Contracts entered prior to the announcement of the Scheme may not contain provisions allowing for the pass-through of costs related to the Scheme. And, because the selection of the liability point within the supply chain is arbitrary (and in some cases still be to determined by the Government), even if parties did contemplate the potential introduction of a Scheme the liability point that they assumed may be different than the liability point eventually imposed by the Scheme.

When the GST was introduced, the GST Act included a special provision dealing with "non-reviewable contracts" entered prior to the announcement of the GST. These were contracts where the contract did not contain a GST pass-through clause, or allow an opportunity for a price review to take account of the increased costs of the supplier having regard to the GST.

Similar measures ought to be considered for "non-reviewable" contracts entered prior to the announcement of the Scheme. Failure to do this may mean that large "scope 2" emitters escape the cost of the Scheme altogether, by having entered their long-term energy supply contracts before the announcement of the Scheme.

One method of ensuring that compliance costs of the Scheme are properly passed through to "scope 2" emitters may be to provide that, where scope 2 emissions are attributable to energy purchased under a non-reviewable contract entered prior to the announcement of the Scheme, the liable entity is the scope 2 emitter rather than the scope 1 emitter.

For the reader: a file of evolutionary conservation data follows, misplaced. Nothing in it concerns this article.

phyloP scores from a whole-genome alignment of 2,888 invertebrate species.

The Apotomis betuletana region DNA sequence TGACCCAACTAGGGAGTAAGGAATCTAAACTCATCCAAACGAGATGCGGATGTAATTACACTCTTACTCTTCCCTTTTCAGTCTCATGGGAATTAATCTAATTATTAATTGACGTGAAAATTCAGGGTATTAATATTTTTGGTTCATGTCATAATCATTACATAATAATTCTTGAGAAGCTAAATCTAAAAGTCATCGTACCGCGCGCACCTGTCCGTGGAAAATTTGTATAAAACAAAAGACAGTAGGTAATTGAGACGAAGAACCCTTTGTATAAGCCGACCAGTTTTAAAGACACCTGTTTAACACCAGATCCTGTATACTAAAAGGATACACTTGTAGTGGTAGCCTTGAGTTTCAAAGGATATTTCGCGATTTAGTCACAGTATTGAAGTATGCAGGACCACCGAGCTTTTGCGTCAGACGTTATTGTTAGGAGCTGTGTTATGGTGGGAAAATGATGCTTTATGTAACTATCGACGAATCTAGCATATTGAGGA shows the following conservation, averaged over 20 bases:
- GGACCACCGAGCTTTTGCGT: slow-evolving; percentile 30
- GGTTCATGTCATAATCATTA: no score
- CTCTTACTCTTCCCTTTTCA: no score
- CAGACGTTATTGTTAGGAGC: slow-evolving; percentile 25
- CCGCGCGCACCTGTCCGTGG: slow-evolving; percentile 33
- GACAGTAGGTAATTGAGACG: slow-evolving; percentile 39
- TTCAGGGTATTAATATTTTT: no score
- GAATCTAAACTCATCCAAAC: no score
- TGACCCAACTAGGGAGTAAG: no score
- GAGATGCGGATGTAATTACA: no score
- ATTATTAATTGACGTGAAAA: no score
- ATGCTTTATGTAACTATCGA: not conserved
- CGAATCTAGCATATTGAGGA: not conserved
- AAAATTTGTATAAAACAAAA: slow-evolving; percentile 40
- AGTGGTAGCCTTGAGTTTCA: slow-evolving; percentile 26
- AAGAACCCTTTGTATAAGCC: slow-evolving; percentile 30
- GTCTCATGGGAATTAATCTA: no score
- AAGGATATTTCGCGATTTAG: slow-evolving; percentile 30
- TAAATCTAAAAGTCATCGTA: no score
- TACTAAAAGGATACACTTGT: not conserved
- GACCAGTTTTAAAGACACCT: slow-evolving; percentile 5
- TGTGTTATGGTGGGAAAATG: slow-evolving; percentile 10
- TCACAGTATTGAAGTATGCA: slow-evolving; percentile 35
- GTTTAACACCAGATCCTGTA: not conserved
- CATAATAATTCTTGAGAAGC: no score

Parties who had turned their minds to the possibility of a scheme prior to the announcement of the Scheme, and who expressly allocated the risk by requiring the scope 1 emitter to indemnify the customer in respect of the costs of such a scheme, would not be adversely affected or have their contractual intention overturned by such a pass-through mechanism for non-reviewable contracts being incorporated in the Scheme. The indemnity from the scope 1 emitter would still operate to insulate the scope 2 emitter in this case, assuming the parties had in fact expressly agreed that the scope 1 emitter was to bear the burden.

This is a much more equitable way of allocating liability in respect of pre-existing non-reviewable contracts, than by arbitrarily selecting a liability point and leaving the burden to fall there without an opportunity for the assumed pass-through to occur.

The next steps

The Government will now embark on an extensive consultation process with the public and key stakeholders on the proposed Scheme design. Submissions on the Green Paper must be submitted by 10 September 2008.

At the end of 2008, the Government will release its White Paper on the Scheme which will indicate the Government's final decision on Scheme design elements, together with exposure draft legislation. It is likely that many key elements will, however, form part of regulations to be made under any Act, as well as other legislative instruments dealing with issues such as third party assurance.

Legislation underpinning the Scheme will be introduced into Parliament early in 2009 with the intention that it will come into force later that year. Work will immediately commence on the establishment of the Scheme regulator so early decisions can be made on permit allocations and auction rules, TEEII status and other matters for which the regulator will be responsible.

The content of this article is intended to provide a general guide to the subject matter. Specialist advice should be sought about your specific circumstances.